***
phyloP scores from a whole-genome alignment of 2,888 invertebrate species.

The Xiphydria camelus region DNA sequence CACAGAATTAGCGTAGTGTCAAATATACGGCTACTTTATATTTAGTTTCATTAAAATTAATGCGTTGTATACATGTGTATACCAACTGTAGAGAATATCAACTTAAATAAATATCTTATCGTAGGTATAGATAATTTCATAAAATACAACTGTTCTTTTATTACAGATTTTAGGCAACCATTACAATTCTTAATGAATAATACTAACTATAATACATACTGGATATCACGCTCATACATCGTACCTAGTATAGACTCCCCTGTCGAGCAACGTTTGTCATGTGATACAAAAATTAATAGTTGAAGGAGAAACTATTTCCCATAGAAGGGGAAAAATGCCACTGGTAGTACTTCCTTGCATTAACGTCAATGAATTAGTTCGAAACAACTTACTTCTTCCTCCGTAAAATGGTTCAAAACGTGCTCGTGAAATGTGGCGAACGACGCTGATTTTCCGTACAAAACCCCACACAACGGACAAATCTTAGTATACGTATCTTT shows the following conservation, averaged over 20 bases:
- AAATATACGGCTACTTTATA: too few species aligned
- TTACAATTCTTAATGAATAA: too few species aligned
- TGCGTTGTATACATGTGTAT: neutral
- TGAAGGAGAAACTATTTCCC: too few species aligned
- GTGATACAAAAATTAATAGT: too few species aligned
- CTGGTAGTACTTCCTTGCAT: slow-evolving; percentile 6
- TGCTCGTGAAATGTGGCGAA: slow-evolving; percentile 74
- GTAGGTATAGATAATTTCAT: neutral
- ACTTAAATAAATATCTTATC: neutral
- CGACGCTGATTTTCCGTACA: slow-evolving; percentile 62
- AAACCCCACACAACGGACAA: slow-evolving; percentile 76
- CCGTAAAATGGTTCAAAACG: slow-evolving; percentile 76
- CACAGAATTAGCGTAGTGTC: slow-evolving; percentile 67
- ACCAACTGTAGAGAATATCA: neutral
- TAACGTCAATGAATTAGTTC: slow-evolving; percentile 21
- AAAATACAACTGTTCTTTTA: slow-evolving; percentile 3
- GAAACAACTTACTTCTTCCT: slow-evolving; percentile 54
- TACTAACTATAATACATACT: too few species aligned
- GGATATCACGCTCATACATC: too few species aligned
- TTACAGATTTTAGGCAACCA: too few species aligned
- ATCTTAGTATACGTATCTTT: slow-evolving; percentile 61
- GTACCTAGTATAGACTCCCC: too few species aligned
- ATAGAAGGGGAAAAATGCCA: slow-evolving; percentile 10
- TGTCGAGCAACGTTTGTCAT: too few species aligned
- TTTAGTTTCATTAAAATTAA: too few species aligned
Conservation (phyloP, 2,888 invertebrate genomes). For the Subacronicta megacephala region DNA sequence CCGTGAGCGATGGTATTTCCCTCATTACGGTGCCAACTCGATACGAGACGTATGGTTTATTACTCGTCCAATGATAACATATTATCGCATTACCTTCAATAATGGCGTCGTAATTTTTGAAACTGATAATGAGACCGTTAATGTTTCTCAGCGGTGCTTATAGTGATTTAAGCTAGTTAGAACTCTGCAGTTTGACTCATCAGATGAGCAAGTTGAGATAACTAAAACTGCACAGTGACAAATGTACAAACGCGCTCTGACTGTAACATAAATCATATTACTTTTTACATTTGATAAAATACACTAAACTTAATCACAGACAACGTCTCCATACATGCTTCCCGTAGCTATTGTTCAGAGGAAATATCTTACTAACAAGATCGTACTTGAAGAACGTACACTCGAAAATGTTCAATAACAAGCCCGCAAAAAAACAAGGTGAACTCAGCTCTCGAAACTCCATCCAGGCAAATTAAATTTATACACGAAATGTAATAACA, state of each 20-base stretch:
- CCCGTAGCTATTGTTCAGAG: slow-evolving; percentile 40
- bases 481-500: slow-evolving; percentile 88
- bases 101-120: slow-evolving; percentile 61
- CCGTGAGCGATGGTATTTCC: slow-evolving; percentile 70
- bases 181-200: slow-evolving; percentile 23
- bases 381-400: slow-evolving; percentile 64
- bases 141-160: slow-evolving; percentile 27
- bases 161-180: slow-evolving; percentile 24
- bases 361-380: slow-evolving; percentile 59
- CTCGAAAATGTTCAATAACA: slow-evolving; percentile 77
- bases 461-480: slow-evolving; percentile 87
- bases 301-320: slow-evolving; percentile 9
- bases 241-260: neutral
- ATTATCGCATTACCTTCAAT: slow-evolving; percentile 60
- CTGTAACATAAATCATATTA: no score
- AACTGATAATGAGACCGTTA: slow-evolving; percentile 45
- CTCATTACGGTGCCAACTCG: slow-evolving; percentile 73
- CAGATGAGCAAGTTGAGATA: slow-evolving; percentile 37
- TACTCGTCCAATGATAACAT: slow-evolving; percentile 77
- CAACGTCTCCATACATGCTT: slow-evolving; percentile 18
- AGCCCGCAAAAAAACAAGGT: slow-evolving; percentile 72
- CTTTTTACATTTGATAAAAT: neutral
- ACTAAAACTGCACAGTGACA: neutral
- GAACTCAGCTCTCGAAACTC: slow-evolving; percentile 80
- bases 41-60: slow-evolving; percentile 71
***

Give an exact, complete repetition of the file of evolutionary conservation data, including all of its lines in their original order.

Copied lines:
phyloP scores from a whole-genome alignment of 2,888 invertebrate species.

The Xiphydria camelus region DNA sequence CACAGAATTAGCGTAGTGTCAAATATACGGCTACTTTATATTTAGTTTCATTAAAATTAATGCGTTGTATACATGTGTATACCAACTGTAGAGAATATCAACTTAAATAAATATCTTATCGTAGGTATAGATAATTTCATAAAATACAACTGTTCTTTTATTACAGATTTTAGGCAACCATTACAATTCTTAATGAATAATACTAACTATAATACATACTGGATATCACGCTCATACATCGTACCTAGTATAGACTCCCCTGTCGAGCAACGTTTGTCATGTGATACAAAAATTAATAGTTGAAGGAGAAACTATTTCCCATAGAAGGGGAAAAATGCCACTGGTAGTACTTCCTTGCATTAACGTCAATGAATTAGTTCGAAACAACTTACTTCTTCCTCCGTAAAATGGTTCAAAACGTGCTCGTGAAATGTGGCGAACGACGCTGATTTTCCGTACAAAACCCCACACAACGGACAAATCTTAGTATACGTATCTTT shows the following conservation, averaged over 20 bases:
- AAATATACGGCTACTTTATA: too few species aligned
- TTACAATTCTTAATGAATAA: too few species aligned
- TGCGTTGTATACATGTGTAT: neutral
- TGAAGGAGAAACTATTTCCC: too few species aligned
- GTGATACAAAAATTAATAGT: too few species aligned
- CTGGTAGTACTTCCTTGCAT: slow-evolving; percentile 6
- TGCTCGTGAAATGTGGCGAA: slow-evolving; percentile 74
- GTAGGTATAGATAATTTCAT: neutral
- ACTTAAATAAATATCTTATC: neutral
- CGACGCTGATTTTCCGTACA: slow-evolving; percentile 62
- AAACCCCACACAACGGACAA: slow-evolving; percentile 76
- CCGTAAAATGGTTCAAAACG: slow-evolving; percentile 76
- CACAGAATTAGCGTAGTGTC: slow-evolving; percentile 67
- ACCAACTGTAGAGAATATCA: neutral
- TAACGTCAATGAATTAGTTC: slow-evolving; percentile 21
- AAAATACAACTGTTCTTTTA: slow-evolving; percentile 3
- GAAACAACTTACTTCTTCCT: slow-evolving; percentile 54
- TACTAACTATAATACATACT: too few species aligned
- GGATATCACGCTCATACATC: too few species aligned
- TTACAGATTTTAGGCAACCA: too few species aligned
- ATCTTAGTATACGTATCTTT: slow-evolving; percentile 61
- GTACCTAGTATAGACTCCCC: too few species aligned
- ATAGAAGGGGAAAAATGCCA: slow-evolving; percentile 10
- TGTCGAGCAACGTTTGTCAT: too few species aligned
- TTTAGTTTCATTAAAATTAA: too few species aligned
Conservation (phyloP, 2,888 invertebrate genomes). For the Subacronicta megacephala region DNA sequence CCGTGAGCGATGGTATTTCCCTCATTACGGTGCCAACTCGATACGAGACGTATGGTTTATTACTCGTCCAATGATAACATATTATCGCATTACCTTCAATAATGGCGTCGTAATTTTTGAAACTGATAATGAGACCGTTAATGTTTCTCAGCGGTGCTTATAGTGATTTAAGCTAGTTAGAACTCTGCAGTTTGACTCATCAGATGAGCAAGTTGAGATAACTAAAACTGCACAGTGACAAATGTACAAACGCGCTCTGACTGTAACATAAATCATATTACTTTTTACATTTGATAAAATACACTAAACTTAATCACAGACAACGTCTCCATACATGCTTCCCGTAGCTATTGTTCAGAGGAAATATCTTACTAACAAGATCGTACTTGAAGAACGTACACTCGAAAATGTTCAATAACAAGCCCGCAAAAAAACAAGGTGAACTCAGCTCTCGAAACTCCATCCAGGCAAATTAAATTTATACACGAAATGTAATAACA, state of each 20-base stretch:
- CCCGTAGCTATTGTTCAGAG: slow-evolving; percentile 40
- bases 481-500: slow-evolving; percentile 88
- bases 101-120: slow-evolving; percentile 61
- CCGTGAGCGATGGTATTTCC: slow-evolving; percentile 70
- bases 181-200: slow-evolving; percentile 23
- bases 381-400: slow-evolving; percentile 64
- bases 141-160: slow-evolving; percentile 27
- bases 161-180: slow-evolving; percentile 24
- bases 361-380: slow-evolving; percentile 59
- CTCGAAAATGTTCAATAACA: slow-evolving; percentile 77
- bases 461-480: slow-evolving; percentile 87
- bases 301-320: slow-evolving; percentile 9
- bases 241-260: neutral
- ATTATCGCATTACCTTCAAT: slow-evolving; percentile 60
- CTGTAACATAAATCATATTA: no score
- AACTGATAATGAGACCGTTA: slow-evolving; percentile 45
- CTCATTACGGTGCCAACTCG: slow-evolving; percentile 73
- CAGATGAGCAAGTTGAGATA: slow-evolving; percentile 37
- TACTCGTCCAATGATAACAT: slow-evolving; percentile 77
- CAACGTCTCCATACATGCTT: slow-evolving; percentile 18
- AGCCCGCAAAAAAACAAGGT: slow-evolving; percentile 72
- CTTTTTACATTTGATAAAAT: neutral
- ACTAAAACTGCACAGTGACA: neutral
- GAACTCAGCTCTCGAAACTC: slow-evolving; percentile 80
- bases 41-60: slow-evolving; percentile 71